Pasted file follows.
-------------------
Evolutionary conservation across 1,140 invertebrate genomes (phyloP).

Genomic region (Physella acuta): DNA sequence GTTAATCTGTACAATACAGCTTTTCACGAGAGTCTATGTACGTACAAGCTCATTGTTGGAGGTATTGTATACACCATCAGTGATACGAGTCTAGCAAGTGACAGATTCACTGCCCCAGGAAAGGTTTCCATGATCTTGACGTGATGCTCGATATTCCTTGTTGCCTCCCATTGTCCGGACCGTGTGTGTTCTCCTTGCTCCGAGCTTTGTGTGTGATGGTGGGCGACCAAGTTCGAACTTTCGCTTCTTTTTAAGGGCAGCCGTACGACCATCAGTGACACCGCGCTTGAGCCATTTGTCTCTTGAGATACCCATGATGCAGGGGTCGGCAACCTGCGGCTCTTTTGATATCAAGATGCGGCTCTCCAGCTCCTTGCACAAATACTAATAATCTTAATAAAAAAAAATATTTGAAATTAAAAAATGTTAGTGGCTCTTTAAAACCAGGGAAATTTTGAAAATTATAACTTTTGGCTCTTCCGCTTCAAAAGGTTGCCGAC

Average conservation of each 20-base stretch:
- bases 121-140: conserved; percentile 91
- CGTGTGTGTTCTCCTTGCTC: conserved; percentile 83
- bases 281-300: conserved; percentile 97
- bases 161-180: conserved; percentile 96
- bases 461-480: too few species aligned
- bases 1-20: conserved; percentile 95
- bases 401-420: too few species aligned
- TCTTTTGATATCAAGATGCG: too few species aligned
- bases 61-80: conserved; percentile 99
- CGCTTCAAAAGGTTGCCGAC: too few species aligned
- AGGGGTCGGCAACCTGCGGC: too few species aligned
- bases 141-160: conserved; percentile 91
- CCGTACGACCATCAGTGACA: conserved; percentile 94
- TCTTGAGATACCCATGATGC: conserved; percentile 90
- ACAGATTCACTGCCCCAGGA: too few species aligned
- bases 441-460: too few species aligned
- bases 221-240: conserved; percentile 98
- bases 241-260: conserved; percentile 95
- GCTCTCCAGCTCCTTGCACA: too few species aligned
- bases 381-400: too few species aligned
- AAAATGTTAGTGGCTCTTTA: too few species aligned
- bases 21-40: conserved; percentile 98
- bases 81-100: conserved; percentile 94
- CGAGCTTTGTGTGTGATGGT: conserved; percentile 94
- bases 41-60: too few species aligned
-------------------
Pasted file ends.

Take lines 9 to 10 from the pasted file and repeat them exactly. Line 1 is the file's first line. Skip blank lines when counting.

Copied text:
- bases 1-20: conserved; percentile 95
- bases 401-420: too few species aligned